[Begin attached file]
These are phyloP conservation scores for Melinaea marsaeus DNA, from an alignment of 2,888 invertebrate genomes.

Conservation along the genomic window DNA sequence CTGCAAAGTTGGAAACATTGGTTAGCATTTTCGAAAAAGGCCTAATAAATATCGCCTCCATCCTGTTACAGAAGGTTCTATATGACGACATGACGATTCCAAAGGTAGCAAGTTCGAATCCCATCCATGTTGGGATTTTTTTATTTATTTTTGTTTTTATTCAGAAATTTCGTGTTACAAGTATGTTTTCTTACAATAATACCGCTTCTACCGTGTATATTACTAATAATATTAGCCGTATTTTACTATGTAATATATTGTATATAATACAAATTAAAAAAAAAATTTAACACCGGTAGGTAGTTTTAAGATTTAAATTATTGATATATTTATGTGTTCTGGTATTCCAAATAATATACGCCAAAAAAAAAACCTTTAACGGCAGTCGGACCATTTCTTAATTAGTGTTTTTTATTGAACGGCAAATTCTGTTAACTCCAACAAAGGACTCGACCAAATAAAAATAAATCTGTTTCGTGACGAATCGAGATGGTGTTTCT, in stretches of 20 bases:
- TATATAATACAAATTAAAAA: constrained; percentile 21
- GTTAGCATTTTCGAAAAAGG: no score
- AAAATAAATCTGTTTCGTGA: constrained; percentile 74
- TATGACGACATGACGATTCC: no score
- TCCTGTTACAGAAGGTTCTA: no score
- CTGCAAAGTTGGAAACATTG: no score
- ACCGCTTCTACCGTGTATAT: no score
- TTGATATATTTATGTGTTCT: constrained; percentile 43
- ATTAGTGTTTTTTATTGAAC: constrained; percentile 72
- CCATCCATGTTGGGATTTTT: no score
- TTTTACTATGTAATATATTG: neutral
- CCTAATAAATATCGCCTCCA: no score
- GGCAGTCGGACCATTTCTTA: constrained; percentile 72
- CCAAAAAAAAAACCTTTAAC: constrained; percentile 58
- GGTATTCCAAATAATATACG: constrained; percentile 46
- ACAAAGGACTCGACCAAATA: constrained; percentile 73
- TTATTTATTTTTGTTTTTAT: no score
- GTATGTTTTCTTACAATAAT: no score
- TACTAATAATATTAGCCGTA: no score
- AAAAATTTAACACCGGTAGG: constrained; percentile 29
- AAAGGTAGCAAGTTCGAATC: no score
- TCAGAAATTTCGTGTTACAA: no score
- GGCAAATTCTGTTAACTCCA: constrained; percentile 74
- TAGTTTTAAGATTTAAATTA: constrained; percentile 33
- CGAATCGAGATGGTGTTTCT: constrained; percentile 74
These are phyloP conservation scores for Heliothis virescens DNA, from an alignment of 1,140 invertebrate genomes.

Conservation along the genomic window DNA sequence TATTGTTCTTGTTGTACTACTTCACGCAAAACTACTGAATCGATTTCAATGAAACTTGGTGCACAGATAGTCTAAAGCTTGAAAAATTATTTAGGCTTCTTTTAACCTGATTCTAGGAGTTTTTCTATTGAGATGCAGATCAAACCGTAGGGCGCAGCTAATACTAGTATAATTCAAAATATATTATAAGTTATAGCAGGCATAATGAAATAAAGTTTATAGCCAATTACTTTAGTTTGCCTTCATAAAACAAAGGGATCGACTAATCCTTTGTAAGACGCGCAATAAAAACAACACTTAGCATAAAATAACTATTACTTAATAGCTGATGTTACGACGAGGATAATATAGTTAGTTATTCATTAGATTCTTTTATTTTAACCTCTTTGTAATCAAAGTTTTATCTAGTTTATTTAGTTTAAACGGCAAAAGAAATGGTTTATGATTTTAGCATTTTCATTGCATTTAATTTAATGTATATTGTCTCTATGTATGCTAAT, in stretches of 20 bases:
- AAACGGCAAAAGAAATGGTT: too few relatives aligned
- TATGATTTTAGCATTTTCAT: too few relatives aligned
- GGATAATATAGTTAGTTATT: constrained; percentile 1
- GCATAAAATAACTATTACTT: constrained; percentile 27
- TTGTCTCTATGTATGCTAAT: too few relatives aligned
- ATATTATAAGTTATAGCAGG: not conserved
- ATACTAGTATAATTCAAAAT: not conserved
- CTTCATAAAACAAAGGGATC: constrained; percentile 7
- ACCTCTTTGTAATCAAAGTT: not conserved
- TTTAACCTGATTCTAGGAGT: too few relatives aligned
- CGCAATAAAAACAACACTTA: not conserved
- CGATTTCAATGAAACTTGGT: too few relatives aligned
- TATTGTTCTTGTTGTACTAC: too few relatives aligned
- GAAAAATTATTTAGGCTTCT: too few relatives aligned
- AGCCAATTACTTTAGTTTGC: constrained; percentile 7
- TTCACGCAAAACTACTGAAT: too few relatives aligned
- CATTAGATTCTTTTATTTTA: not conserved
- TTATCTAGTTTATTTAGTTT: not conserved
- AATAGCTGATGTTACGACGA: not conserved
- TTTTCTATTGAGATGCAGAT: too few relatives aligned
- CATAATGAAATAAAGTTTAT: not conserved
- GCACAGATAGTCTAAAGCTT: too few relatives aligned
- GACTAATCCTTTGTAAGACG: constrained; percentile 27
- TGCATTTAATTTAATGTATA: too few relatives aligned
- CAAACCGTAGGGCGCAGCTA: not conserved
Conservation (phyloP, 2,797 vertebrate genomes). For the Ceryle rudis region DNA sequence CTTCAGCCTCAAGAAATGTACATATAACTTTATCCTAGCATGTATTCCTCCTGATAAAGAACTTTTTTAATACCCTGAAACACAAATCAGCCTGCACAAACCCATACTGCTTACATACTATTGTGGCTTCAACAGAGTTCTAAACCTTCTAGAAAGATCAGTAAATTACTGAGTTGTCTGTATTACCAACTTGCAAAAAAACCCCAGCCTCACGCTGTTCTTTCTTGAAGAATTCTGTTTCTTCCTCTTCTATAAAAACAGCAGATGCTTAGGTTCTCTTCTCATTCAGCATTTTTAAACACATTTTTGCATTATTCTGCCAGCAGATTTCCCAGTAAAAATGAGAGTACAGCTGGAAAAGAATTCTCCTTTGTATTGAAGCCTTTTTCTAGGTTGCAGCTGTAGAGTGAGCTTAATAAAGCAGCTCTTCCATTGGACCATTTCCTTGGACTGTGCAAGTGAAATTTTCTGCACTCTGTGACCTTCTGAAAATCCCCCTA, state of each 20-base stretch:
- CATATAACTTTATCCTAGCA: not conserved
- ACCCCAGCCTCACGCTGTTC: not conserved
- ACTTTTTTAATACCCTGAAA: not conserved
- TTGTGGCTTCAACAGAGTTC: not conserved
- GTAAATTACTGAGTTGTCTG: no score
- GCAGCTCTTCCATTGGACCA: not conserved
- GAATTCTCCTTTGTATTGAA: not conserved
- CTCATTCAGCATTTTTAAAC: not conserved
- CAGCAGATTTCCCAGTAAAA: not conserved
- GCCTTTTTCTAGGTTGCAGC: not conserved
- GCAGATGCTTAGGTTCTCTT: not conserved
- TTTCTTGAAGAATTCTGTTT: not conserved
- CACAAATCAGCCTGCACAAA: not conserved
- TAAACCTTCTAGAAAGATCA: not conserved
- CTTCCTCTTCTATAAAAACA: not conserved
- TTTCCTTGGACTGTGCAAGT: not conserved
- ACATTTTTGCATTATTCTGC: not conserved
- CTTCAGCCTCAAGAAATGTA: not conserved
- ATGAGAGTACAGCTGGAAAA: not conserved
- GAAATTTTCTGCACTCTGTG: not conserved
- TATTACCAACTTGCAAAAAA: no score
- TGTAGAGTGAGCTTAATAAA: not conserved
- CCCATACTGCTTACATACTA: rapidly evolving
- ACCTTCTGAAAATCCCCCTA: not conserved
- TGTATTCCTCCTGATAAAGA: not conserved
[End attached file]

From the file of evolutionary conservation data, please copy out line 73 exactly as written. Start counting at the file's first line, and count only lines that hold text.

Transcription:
- CTTCAGCCTCAAGAAATGTA: not conserved